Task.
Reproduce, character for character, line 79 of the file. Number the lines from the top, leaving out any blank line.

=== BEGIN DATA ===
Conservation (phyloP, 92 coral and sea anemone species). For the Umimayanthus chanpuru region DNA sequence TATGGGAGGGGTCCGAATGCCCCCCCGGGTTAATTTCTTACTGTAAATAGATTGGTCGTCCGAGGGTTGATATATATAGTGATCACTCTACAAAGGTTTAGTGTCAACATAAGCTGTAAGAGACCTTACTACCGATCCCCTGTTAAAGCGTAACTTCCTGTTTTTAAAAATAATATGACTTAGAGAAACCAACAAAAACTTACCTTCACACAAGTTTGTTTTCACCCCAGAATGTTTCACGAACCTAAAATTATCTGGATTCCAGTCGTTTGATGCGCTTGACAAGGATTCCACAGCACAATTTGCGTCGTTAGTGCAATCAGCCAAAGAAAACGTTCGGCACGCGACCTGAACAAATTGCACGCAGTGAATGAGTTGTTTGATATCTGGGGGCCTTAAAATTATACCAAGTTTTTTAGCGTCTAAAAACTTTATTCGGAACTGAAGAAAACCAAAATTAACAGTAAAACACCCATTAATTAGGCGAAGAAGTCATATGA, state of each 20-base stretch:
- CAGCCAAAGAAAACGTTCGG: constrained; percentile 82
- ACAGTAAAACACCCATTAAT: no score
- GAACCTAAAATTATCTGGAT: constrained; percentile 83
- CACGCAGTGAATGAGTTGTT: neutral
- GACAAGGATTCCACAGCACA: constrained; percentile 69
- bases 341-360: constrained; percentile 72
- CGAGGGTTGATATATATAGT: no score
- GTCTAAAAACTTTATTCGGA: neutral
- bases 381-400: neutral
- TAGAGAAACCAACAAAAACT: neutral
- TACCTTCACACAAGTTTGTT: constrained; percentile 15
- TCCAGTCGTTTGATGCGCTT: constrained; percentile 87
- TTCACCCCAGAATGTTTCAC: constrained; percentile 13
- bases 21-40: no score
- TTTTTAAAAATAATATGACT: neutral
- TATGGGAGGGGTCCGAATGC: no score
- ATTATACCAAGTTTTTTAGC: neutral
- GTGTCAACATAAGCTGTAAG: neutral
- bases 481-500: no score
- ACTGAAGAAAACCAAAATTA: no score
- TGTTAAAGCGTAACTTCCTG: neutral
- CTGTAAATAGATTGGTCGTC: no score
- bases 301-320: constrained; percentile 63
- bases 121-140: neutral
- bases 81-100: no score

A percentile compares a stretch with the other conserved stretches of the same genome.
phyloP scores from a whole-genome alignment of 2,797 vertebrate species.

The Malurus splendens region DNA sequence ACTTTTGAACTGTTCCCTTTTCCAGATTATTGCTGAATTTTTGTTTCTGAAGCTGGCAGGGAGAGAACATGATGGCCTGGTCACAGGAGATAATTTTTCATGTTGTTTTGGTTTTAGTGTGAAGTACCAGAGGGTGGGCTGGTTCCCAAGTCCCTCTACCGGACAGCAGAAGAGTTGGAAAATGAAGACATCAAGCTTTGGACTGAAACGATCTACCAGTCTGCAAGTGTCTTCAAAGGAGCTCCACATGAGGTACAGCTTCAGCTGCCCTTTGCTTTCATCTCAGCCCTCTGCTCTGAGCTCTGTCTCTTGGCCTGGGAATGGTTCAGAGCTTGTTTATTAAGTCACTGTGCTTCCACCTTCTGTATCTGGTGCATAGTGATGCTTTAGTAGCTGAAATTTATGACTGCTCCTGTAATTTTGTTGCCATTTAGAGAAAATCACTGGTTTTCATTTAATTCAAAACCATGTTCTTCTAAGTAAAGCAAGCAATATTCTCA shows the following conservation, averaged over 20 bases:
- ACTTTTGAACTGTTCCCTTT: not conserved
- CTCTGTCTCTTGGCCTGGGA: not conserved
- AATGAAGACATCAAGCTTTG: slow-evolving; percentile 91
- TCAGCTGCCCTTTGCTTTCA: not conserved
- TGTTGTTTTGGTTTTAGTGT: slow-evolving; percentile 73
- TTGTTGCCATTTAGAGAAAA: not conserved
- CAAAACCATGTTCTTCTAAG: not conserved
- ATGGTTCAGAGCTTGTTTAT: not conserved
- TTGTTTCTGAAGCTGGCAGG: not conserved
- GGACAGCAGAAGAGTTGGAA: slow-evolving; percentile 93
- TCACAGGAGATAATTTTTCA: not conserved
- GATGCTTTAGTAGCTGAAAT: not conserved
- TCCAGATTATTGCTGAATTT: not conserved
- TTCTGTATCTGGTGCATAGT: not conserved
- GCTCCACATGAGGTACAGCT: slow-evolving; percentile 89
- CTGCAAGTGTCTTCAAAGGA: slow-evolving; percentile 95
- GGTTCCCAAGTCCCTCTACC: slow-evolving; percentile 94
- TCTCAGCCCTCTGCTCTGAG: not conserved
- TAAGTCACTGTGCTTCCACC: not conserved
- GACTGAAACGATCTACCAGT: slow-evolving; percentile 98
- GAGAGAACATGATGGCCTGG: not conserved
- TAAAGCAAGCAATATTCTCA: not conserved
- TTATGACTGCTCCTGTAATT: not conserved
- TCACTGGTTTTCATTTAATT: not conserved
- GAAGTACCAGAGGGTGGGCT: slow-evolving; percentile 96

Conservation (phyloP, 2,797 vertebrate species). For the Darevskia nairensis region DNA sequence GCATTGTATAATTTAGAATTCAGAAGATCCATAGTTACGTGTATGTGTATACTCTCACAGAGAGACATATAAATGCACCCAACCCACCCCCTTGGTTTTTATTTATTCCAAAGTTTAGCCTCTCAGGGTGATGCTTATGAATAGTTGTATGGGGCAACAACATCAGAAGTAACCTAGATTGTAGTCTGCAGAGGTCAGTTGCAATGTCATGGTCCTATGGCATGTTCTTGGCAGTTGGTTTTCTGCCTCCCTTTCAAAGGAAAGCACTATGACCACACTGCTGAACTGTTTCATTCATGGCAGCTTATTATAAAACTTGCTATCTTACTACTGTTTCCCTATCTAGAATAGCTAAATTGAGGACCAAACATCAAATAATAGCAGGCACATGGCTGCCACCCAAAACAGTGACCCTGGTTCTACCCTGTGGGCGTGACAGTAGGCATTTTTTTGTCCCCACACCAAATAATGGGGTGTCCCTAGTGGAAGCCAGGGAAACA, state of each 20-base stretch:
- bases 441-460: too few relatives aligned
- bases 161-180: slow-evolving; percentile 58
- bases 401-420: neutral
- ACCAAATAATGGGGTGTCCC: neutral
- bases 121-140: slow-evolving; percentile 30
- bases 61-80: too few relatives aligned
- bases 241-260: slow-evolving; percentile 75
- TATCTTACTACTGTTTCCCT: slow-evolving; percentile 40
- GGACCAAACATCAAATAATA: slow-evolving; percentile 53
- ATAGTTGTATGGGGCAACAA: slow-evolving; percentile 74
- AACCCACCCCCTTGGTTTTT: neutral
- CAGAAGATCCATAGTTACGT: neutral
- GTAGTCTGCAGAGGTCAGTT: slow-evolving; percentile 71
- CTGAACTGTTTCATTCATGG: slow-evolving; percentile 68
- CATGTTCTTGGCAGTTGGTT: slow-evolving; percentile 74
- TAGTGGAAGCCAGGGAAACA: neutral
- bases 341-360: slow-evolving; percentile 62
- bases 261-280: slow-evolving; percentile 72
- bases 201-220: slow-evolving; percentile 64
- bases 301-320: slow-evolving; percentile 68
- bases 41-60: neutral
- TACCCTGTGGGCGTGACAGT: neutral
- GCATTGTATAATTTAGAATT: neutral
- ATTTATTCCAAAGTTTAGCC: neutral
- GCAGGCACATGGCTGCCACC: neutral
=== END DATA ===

- ATTTATTCCAAAGTTTAGCC: neutral